London, Feb 2 (ANI): The UK Immigration Minister Damian Green has pledged that British graduates would be given more jobs after it emerged that the arrival of thousands of non-European Union (EU) graduates every year has deprived Britons from finding jobs in their own country.
One in five young Briton is unable to find a job in the worst labour market on record for under-25s, and yet graduates have to compete against 40,000 non-EU students who finish their courses at the same time, the Daily Mail reports.
While demanding a halt to thousands of non-EU students' arrival in Britain and echoing the last government's pledge to deliver British jobs for British workers, Green said: "It's quite important that we have a proper fair playing field for British graduates in the jobs market."
Although universities that depend on tuition fees from overseas students have downplayed the plans, Green insisted on cutting the numbers of student visas issued each year.
He would reportedly make it tough for non-EU students to attend private colleges offering non-degree courses, which if approved, would apparently slash the number of arrivals by around 90,000 each year.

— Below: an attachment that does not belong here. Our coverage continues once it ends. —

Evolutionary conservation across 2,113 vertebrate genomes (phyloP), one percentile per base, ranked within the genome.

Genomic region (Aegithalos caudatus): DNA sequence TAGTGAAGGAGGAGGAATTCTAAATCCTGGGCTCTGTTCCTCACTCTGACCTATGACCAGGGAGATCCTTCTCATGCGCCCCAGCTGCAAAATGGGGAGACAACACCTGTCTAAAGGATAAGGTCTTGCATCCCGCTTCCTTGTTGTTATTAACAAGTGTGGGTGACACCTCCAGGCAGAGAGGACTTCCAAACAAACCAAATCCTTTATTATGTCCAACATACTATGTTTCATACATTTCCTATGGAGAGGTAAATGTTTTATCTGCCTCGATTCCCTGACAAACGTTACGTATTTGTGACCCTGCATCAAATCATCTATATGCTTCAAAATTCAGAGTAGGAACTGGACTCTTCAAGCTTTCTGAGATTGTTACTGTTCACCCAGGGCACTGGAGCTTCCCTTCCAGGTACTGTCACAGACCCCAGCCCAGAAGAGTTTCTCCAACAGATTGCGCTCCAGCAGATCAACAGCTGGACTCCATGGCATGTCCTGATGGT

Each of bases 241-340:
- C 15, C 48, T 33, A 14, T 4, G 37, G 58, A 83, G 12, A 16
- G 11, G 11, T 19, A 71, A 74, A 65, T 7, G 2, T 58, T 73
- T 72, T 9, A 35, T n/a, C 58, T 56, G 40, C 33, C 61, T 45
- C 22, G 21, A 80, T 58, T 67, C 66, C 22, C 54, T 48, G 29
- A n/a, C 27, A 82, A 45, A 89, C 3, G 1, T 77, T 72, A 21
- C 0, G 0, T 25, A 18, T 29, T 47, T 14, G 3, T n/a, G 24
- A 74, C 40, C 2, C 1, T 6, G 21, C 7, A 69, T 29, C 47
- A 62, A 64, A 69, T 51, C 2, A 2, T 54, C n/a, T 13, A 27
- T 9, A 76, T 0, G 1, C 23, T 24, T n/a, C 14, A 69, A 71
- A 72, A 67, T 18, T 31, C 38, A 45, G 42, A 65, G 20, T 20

"To allow unfettered access to the jobs market for two years to anyone with a student visa from abroad is putting an unnecessary extra strain on our own graduates. That's clearly an area where the current system is too generous. We want to encourage people to stay in education for as long as possible," the paper quoted Green, as saying.
"If they think they are going to incur the expense of a student course and then not have a job at the end of it, then that will discourage people from doing the best for themselves, which is to be as educated as possible," he added.
Green said too many non-resourceful students have migrated to Britain, and this should be stopped.
However, Professor Edward Acton, Vice-Chancellor of the University of East Anglia, and a spokesman for Universities UK, said the Government's plans amounted to a 'hostile act'.
Professor David Wark, of Imperial College London, also warned against plans to weaken the link between study and work, and added: "If we get an opportunity to pick the cream of the crop, we shouldn't pass that up." (ANI)